Dickens, Nietzsche, and the science of a better life
Pip, of Dickens’s Great Expectations, was set to have a normal childhood and to lead a happy existence, albeit a humble one, until Estella came along. He had a job ready for him in Joe’s forge; he had a father-figure, a mentor, and a friend, in Joe; he had a faithful friend, even a prospective romantic companion, in Biddy. He took happiness even from—indeed, only from—the simplest of things.
For example, in their nightly eating of bread and butter by the hearth, Pip and Joe shared in an amusing ritual.
In our already-mentioned freemasonry as fellow-sufferers, and in his good-natured companionship with me, it was our evening habit to compare the way we bit through our slices, by silently holding them up to each other’s admiration now and then,—which stimulated us to new exertions.
They did all this while trying to avoid the wrath of Pip’s tyrannical older sister. The reader comes to look back with fondness on a time when avoiding Mrs. Joe’s temper was the greatest of Pip’s troubles.
Everything changes when Pip meets Estella, the gorgeous but ice-hearted daughter of Miss. Havisham, a reclusive, mysterious old rich woman, at a mansion in the nice part of town.
Over a game of beggar my neighbor: “He calls the knaves Jacks, this boy!” said Estella with disdain, before our first game was out. “And what coarse hands he has! And what thick boots!”
Back home, Pip broods over his hands and his boots.
I took the opportunity of being alone in the courtyard to look at my coarse hands and my common boots. My opinion of those accessories was not favorable. They had never troubled me before, but they troubled me now, as vulgar appendages. I determined to ask Joe why he had ever taught me to call those picture-cards Jacks, which ought to be called knaves. I wished Joe had been rather more genteelly brought up, and then I should have been so too.
Thus begins Pip’s obsession with becoming a “gentleman”. He’d like to wear the finest clothes; to become literate and read the best books; to associate with the most refined of people. Life in the kitchen and forge was good enough for Pip, until it wasn’t.
Yet when Pip comes into a fortune and starts a new life in London, all is not always splendid. Worse than his daily troubles and trifles is the fact that his once-easygoing relationship between Joe becomes stilted and forced. Back in rural Kent, now-gentlemanly Pip has dinner with his uncultivated companions:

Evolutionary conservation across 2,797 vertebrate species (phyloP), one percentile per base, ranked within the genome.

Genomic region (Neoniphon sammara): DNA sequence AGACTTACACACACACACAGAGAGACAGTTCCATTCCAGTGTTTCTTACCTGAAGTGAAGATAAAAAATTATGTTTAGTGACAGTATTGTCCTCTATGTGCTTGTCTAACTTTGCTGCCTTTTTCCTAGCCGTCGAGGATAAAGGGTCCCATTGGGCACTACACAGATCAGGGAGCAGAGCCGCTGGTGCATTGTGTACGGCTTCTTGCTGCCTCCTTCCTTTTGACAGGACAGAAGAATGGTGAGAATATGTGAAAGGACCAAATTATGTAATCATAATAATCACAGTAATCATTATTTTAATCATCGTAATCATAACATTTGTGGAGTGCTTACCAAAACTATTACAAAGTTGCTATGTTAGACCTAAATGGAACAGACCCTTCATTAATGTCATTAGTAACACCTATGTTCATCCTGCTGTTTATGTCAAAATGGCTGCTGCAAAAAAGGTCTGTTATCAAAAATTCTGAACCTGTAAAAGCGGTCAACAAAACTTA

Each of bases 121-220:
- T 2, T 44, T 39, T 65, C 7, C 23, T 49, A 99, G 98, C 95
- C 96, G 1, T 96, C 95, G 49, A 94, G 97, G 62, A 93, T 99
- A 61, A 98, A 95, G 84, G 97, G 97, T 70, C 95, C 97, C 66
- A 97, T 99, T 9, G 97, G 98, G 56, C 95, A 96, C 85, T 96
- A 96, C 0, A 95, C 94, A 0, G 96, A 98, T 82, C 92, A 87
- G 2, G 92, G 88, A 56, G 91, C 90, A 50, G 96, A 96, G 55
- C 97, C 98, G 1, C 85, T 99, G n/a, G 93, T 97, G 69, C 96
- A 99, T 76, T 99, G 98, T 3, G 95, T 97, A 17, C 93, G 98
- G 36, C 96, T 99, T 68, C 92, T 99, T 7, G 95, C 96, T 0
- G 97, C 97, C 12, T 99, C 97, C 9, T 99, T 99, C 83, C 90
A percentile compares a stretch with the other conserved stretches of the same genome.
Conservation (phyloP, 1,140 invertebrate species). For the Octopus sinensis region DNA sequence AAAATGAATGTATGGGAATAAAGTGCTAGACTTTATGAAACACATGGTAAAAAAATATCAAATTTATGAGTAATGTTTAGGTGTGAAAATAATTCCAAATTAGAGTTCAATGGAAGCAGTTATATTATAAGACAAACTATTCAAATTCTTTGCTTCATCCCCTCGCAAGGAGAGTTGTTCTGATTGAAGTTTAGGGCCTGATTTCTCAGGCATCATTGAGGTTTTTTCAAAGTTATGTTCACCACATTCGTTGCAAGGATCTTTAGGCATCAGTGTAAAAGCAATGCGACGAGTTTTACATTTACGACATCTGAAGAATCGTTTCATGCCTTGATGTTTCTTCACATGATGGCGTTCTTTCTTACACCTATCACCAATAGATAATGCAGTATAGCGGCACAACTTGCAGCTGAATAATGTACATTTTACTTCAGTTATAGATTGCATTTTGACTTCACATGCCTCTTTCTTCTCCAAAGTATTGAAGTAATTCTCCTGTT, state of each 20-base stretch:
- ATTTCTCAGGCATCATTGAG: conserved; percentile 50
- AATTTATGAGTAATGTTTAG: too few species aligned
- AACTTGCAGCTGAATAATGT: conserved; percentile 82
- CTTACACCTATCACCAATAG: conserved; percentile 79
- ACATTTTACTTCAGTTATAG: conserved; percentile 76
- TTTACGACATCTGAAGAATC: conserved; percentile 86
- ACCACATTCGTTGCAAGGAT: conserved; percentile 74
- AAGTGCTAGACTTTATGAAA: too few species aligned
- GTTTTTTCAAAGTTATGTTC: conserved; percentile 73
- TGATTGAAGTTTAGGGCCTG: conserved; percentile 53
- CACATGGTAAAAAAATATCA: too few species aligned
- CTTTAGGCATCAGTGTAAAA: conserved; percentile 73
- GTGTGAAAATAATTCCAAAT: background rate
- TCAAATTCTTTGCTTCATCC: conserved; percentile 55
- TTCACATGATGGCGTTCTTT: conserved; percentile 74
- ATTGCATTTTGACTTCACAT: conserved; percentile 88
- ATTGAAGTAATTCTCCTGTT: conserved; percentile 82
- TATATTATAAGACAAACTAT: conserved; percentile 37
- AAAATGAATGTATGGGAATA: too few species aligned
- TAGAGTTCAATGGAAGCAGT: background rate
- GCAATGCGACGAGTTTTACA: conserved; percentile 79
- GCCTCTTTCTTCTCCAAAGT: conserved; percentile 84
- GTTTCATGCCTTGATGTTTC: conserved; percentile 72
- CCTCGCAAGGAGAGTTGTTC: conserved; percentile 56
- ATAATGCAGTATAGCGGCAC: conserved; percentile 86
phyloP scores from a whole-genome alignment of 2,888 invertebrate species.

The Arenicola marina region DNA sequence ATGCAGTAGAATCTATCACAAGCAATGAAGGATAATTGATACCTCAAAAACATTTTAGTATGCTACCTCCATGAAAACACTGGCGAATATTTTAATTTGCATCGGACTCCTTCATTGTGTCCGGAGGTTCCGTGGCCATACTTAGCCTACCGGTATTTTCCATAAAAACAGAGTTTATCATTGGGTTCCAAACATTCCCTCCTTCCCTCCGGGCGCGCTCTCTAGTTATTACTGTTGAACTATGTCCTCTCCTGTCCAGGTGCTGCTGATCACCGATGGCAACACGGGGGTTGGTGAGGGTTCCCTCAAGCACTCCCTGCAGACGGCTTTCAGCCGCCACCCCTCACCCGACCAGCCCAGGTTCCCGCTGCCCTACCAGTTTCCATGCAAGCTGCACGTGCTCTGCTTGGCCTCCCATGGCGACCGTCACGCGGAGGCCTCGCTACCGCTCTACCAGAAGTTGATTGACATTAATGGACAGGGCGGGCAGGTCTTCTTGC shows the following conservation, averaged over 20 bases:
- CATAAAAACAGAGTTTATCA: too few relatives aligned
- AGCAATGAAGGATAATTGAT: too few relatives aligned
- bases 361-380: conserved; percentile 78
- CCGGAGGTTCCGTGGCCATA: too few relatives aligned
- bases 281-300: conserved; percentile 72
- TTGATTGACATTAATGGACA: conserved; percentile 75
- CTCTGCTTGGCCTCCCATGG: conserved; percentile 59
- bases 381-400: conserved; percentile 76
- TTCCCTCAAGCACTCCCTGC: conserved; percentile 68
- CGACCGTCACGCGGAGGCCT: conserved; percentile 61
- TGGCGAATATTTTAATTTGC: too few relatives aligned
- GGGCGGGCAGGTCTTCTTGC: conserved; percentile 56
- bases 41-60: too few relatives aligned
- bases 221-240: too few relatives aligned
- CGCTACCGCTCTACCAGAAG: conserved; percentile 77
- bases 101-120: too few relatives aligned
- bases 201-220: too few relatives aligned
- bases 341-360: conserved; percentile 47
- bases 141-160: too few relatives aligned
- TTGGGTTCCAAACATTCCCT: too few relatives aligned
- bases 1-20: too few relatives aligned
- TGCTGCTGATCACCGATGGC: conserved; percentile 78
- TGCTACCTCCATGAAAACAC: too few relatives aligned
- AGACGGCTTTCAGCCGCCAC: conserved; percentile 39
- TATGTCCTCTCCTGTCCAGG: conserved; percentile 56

Soon afterwards, Biddy, Joe, and I, had a cold dinner together; but we dined in the best parlor, not in the old kitchen, and Joe was so exceedingly particular what he did with his knife and fork and the saltcellar and what not, that there was great restraint upon us.
And their easygoing relationship of the past seems distant and inaccessible.
“Mr. and Mrs. Hubble might like to see you in your new gen-teel figure too, Pip,” said Joe, industriously cutting his bread, with his cheese on it, in the palm of his left hand, and glancing at my untasted supper as if he thought of the time when we used to compare slices.
Despite all the frills of life with London’s upper crust, Pip can’t help but wonder at times, “with a weariness on my spirits, that I should have been happier and better if I had never seen Miss Havisham’s face, and had risen to manhood content to be partners with Joe in the honest old forge.”
Great Expectations gives rise to a question I myself have considered quite a bit: is it necessarily better to eat better food, to see better plays, and to dine with people who have better manners? Or might one rationally opt to gain pleasure from baser sources? If a college student gains as much pleasure from Burger King as a chef does from French haute cuisine, is not the student better off in this regard? Is Pip wise to pursue a life of excellence, at the expense of the simple things which once gave him pleasure? Continue reading